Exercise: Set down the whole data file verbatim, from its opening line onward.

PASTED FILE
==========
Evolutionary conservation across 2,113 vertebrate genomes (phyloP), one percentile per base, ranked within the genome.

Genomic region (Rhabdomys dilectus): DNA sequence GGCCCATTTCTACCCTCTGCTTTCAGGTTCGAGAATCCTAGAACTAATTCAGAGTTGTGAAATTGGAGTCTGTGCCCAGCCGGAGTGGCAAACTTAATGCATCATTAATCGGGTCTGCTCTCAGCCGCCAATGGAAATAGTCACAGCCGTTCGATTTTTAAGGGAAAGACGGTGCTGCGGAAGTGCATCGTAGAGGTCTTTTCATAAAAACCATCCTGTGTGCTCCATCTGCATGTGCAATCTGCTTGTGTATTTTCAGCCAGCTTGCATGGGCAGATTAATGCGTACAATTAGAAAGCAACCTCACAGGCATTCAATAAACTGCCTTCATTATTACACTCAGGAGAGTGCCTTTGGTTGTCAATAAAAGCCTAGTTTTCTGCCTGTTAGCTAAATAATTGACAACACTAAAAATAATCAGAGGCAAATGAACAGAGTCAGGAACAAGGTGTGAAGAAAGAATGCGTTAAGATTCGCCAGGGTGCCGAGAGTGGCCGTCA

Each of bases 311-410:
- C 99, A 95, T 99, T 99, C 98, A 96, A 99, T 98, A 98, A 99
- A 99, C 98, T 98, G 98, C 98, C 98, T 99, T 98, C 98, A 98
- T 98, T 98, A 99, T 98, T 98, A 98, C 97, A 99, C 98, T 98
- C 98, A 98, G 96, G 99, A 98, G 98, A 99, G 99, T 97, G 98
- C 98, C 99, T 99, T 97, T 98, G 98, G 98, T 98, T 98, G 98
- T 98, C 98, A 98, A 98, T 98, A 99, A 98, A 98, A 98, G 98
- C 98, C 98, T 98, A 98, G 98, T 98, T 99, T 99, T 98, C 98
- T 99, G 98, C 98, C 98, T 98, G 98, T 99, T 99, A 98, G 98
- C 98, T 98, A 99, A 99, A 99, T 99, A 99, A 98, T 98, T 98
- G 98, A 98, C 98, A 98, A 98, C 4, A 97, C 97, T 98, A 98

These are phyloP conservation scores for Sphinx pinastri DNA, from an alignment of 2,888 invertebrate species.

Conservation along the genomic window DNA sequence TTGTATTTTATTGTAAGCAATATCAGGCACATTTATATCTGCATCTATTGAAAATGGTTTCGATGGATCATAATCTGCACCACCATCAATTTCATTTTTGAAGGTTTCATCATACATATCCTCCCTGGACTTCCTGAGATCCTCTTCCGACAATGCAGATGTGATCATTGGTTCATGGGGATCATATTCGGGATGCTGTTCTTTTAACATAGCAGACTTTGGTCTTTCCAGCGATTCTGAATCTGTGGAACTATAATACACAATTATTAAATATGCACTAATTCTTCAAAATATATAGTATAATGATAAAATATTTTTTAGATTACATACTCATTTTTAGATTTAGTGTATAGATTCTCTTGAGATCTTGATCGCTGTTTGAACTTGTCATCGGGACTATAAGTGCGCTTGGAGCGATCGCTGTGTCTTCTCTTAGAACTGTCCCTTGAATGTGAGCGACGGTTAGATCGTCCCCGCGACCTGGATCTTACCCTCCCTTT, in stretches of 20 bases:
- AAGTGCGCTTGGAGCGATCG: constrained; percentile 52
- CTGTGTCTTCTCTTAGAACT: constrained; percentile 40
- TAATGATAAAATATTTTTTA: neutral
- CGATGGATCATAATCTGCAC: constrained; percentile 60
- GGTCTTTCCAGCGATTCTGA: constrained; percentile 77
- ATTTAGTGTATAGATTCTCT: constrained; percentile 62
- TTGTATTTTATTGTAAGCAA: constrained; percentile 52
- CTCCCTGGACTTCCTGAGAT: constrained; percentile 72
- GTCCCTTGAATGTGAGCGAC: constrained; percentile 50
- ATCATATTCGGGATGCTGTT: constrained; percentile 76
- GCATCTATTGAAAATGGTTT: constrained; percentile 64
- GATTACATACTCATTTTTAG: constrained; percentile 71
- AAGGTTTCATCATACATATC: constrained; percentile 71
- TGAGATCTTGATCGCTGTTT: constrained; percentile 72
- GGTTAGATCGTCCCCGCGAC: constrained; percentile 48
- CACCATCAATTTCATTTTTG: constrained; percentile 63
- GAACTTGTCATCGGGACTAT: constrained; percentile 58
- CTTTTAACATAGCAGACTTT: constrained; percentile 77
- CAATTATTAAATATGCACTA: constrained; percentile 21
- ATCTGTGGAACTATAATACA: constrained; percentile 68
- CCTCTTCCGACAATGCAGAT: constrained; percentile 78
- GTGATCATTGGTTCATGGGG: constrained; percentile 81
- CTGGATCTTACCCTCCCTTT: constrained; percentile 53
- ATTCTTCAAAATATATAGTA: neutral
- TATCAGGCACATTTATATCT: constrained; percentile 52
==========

Evolutionary conservation across 2,113 vertebrate genomes (phyloP), one percentile per base, ranked within the genome.

Genomic region (Rhabdomys dilectus): DNA sequence GGCCCATTTCTACCCTCTGCTTTCAGGTTCGAGAATCCTAGAACTAATTCAGAGTTGTGAAATTGGAGTCTGTGCCCAGCCGGAGTGGCAAACTTAATGCATCATTAATCGGGTCTGCTCTCAGCCGCCAATGGAAATAGTCACAGCCGTTCGATTTTTAAGGGAAAGACGGTGCTGCGGAAGTGCATCGTAGAGGTCTTTTCATAAAAACCATCCTGTGTGCTCCATCTGCATGTGCAATCTGCTTGTGTATTTTCAGCCAGCTTGCATGGGCAGATTAATGCGTACAATTAGAAAGCAACCTCACAGGCATTCAATAAACTGCCTTCATTATTACACTCAGGAGAGTGCCTTTGGTTGTCAATAAAAGCCTAGTTTTCTGCCTGTTAGCTAAATAATTGACAACACTAAAAATAATCAGAGGCAAATGAACAGAGTCAGGAACAAGGTGTGAAGAAAGAATGCGTTAAGATTCGCCAGGGTGCCGAGAGTGGCCGTCA

Each of bases 311-410:
- C 99, A 95, T 99, T 99, C 98, A 96, A 99, T 98, A 98, A 99
- A 99, C 98, T 98, G 98, C 98, C 98, T 99, T 98, C 98, A 98
- T 98, T 98, A 99, T 98, T 98, A 98, C 97, A 99, C 98, T 98
- C 98, A 98, G 96, G 99, A 98, G 98, A 99, G 99, T 97, G 98
- C 98, C 99, T 99, T 97, T 98, G 98, G 98, T 98, T 98, G 98
- T 98, C 98, A 98, A 98, T 98, A 99, A 98, A 98, A 98, G 98
- C 98, C 98, T 98, A 98, G 98, T 98, T 99, T 99, T 98, C 98
- T 99, G 98, C 98, C 98, T 98, G 98, T 99, T 99, A 98, G 98
- C 98, T 98, A 99, A 99, A 99, T 99, A 99, A 98, T 98, T 98
- G 98, A 98, C 98, A 98, A 98, C 4, A 97, C 97, T 98, A 98

These are phyloP conservation scores for Sphinx pinastri DNA, from an alignment of 2,888 invertebrate species.

Conservation along the genomic window DNA sequence TTGTATTTTATTGTAAGCAATATCAGGCACATTTATATCTGCATCTATTGAAAATGGTTTCGATGGATCATAATCTGCACCACCATCAATTTCATTTTTGAAGGTTTCATCATACATATCCTCCCTGGACTTCCTGAGATCCTCTTCCGACAATGCAGATGTGATCATTGGTTCATGGGGATCATATTCGGGATGCTGTTCTTTTAACATAGCAGACTTTGGTCTTTCCAGCGATTCTGAATCTGTGGAACTATAATACACAATTATTAAATATGCACTAATTCTTCAAAATATATAGTATAATGATAAAATATTTTTTAGATTACATACTCATTTTTAGATTTAGTGTATAGATTCTCTTGAGATCTTGATCGCTGTTTGAACTTGTCATCGGGACTATAAGTGCGCTTGGAGCGATCGCTGTGTCTTCTCTTAGAACTGTCCCTTGAATGTGAGCGACGGTTAGATCGTCCCCGCGACCTGGATCTTACCCTCCCTTT, in stretches of 20 bases:
- AAGTGCGCTTGGAGCGATCG: constrained; percentile 52
- CTGTGTCTTCTCTTAGAACT: constrained; percentile 40
- TAATGATAAAATATTTTTTA: neutral
- CGATGGATCATAATCTGCAC: constrained; percentile 60
- GGTCTTTCCAGCGATTCTGA: constrained; percentile 77
- ATTTAGTGTATAGATTCTCT: constrained; percentile 62
- TTGTATTTTATTGTAAGCAA: constrained; percentile 52
- CTCCCTGGACTTCCTGAGAT: constrained; percentile 72
- GTCCCTTGAATGTGAGCGAC: constrained; percentile 50
- ATCATATTCGGGATGCTGTT: constrained; percentile 76
- GCATCTATTGAAAATGGTTT: constrained; percentile 64
- GATTACATACTCATTTTTAG: constrained; percentile 71
- AAGGTTTCATCATACATATC: constrained; percentile 71
- TGAGATCTTGATCGCTGTTT: constrained; percentile 72
- GGTTAGATCGTCCCCGCGAC: constrained; percentile 48
- CACCATCAATTTCATTTTTG: constrained; percentile 63
- GAACTTGTCATCGGGACTAT: constrained; percentile 58
- CTTTTAACATAGCAGACTTT: constrained; percentile 77
- CAATTATTAAATATGCACTA: constrained; percentile 21
- ATCTGTGGAACTATAATACA: constrained; percentile 68
- CCTCTTCCGACAATGCAGAT: constrained; percentile 78
- GTGATCATTGGTTCATGGGG: constrained; percentile 81
- CTGGATCTTACCCTCCCTTT: constrained; percentile 53
- ATTCTTCAAAATATATAGTA: neutral
- TATCAGGCACATTTATATCT: constrained; percentile 52